Students working with a robot
Seattle Goodwill Interns working in the STEM field.

Seattle Parks Foundation

Seattle Parks Foundation partnered with Duwamish River Cleanup Coalition and Friends of Georgetown History and Industry (FoGHI) to provide 17 youth with internships and training for green job careers. The training covered topics like historic preservation, environmental and economic health and well-being, and habitat restoration.

Avery Brown and Jake Bookwalter interned with FoGHI, and during their internship, they learned about the history of displacement, gentrification, and industrialization in their neighborhood of Georgetown. Avery and Jake then created a short video about how this history has marginalized the members of this community, especially in terms of disparities in health outcomes and access to the Duwamish River.

Speaking about their video, Avery said, “Our goal was to highlight that in all of this change [of the Seattle area] and in everything that’s happening, Georgetown is part of the Duwamish Valley, and we want river access. We are a part of the Duwamish community and the river is important to us.”

Urban League of Metropolitan Seattle (ULMS)

ULMS, along with Apprenticeship and Nontraditional Employment for Women (ANEW) and the Low-Income Housing Institute (LIHI), educated and mentored 76 youth to receive hands-on construction readiness training, preparing them for a living-wage career in the construction trades. Their youth interns built tiny cottages for the homeless. This project had immediate impact by creating shelter for unhoused people, and in the long run, this project added skilled labor and diversity to the construction trades workforce, which underrepresents people of color.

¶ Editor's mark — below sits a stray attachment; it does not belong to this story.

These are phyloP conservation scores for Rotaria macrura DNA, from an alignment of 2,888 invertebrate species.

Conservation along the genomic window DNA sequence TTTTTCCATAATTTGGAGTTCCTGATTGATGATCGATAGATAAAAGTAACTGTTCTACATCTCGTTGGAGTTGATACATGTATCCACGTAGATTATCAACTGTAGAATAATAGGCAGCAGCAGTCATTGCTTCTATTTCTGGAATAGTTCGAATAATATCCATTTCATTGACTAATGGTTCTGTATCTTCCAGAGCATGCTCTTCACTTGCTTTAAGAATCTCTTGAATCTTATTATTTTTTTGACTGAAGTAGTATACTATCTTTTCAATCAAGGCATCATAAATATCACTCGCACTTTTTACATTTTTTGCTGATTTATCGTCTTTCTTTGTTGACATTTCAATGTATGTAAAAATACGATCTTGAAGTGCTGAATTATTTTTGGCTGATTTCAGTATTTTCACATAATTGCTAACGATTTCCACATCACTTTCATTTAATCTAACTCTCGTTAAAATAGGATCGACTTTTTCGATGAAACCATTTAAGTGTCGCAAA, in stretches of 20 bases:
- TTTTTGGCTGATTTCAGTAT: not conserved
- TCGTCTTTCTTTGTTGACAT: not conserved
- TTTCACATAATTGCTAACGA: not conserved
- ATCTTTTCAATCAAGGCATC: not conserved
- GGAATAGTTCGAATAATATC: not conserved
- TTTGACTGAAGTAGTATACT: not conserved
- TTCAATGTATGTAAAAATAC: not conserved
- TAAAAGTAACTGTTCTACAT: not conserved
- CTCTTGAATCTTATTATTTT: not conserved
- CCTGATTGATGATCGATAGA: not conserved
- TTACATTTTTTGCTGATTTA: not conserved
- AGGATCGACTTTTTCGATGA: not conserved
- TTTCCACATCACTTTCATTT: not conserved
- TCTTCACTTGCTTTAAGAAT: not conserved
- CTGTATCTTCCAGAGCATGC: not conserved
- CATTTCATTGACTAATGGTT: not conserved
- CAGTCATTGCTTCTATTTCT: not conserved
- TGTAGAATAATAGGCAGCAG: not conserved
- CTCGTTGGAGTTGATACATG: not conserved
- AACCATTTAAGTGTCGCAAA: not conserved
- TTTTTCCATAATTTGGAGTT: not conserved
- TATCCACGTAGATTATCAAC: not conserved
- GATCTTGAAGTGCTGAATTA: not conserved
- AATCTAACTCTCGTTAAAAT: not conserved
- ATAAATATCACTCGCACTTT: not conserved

A participant of ULMS’s program commented, “I like that I’m building something positive for the community. I’m giving back to those people in need who need help right now. Another thing I like about this program is that I’m building up skills that are going to help me for my future career, and that’s general carpentry.”

Of the 196 youth that participated in the Opportunity Youth Initiative, 78 percent were between the ages of 16-19, 22 percent were between the ages of 20-24, 93 percent identified as Black, Indigenous, or people of color, and 32 percent identified as women. Additionally, participants shared the following in a post-program survey:

  • 89.5 percent learned new skills to help them be successful in finding a job
  • 80.6 percent gained understanding of their future career and/or educational goals and how to reach them
  • 86.5 percent felt more knowledgeable about job opportunities in the industry (aviation, maritime, environmental, green jobs, or construction)

In a year that has meant pain and struggle for so many, the young people who participated in this program are truly a bright spot and a hopeful inspiration. With ties to all of Washington’s key economic sectors, the Port stands uniquely positioned to help lead our region’s economic recovery, and this is one example of how the Port is helping to lead that recovery by centering equity and providing opportunities and training for those who have historically be left behind.

As Jake Bookwalter, who interned with FoGHI, said, “The Port should do everything they can to make sure these internships keep happening. I have friends and family in the area who saw what we were able to do and the training we got, and there’s a real noticeable benefit.”

Graduate showing off his certificate
ULMS Intern celebrating their graduation from the program.